Expensive: The adoption of proprietary IP equipment prevents media companies from taking advantage of the cost and performance benefits of COTS hardware. A specialty switch is unable to tap into the economies of scale advantages that greatly reduce the cost of standard IT equipment. The lack of a large ecosystem also severely limits the leverage that media companies can use to negotiate favorable purchase agreements and service contracts.

On the operational side, specialized equipment often means asset duplication. The introduction of new IP equipment requires businesses that already operate multivendor networks to add a new supplier. That means expending additional resources to manage and maintain the specialized gear.

No Clear Path to Virtualization: One of the more severe limitations of a propriety IP transition strategy is the lack of a clear path toward software-defined networking. Eliminating hardware dependencies and abstracting functionality into a pure software environment introduces unprecedented gains in flexibility and agility.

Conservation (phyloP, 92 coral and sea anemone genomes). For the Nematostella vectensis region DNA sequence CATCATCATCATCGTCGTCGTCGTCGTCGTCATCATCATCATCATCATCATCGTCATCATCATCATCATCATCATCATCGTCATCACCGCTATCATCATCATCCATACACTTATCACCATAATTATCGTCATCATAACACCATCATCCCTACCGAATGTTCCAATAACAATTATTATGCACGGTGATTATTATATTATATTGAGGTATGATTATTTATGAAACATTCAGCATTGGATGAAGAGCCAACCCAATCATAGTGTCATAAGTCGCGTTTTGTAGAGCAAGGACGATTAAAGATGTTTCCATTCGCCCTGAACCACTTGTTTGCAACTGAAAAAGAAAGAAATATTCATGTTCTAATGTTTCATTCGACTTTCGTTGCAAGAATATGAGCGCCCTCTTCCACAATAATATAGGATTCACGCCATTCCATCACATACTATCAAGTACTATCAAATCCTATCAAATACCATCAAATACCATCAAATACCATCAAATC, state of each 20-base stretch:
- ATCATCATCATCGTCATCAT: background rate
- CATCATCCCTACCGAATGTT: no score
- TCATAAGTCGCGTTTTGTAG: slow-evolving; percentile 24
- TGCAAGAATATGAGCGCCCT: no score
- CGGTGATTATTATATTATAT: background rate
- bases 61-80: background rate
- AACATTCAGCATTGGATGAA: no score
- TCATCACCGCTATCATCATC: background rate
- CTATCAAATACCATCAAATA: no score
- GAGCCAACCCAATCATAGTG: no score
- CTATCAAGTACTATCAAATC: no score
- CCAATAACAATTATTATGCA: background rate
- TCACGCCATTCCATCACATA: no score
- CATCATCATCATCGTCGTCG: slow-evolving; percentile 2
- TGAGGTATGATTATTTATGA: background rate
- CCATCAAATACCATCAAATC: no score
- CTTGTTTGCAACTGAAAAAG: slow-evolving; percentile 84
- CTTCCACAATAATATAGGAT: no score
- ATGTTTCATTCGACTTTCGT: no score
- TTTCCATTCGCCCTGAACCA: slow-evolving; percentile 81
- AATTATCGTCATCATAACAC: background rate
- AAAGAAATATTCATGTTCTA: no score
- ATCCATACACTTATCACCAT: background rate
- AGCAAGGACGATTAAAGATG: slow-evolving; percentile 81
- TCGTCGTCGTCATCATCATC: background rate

By tying signal routing and other processes to specialized IP equipment, media companies will miss out on the portability and elasticity benefits of virtualized environments, including public and private clouds. Media companies that are dependent on specialized hardware will eventually lose ground to competitors that have evolved to fully virtualized environments.

Blocks Network Unification: Most media companies currently maintain multiple networks, one for SDI workflows and another for traditional enterprise IT operations, such as email and other business processes. As more and more video production and distribution processes transition to IP, it only makes sense for media companies to converge all processes into a single network, governed by a single management system.

By building out a proprietary IP switching and routing infrastructure, media companies eliminate almost all possibilities of converging operations into a single network. Instead, these media companies will continue to suffer the cost and flexibility penalties that come with supporting multiple networks.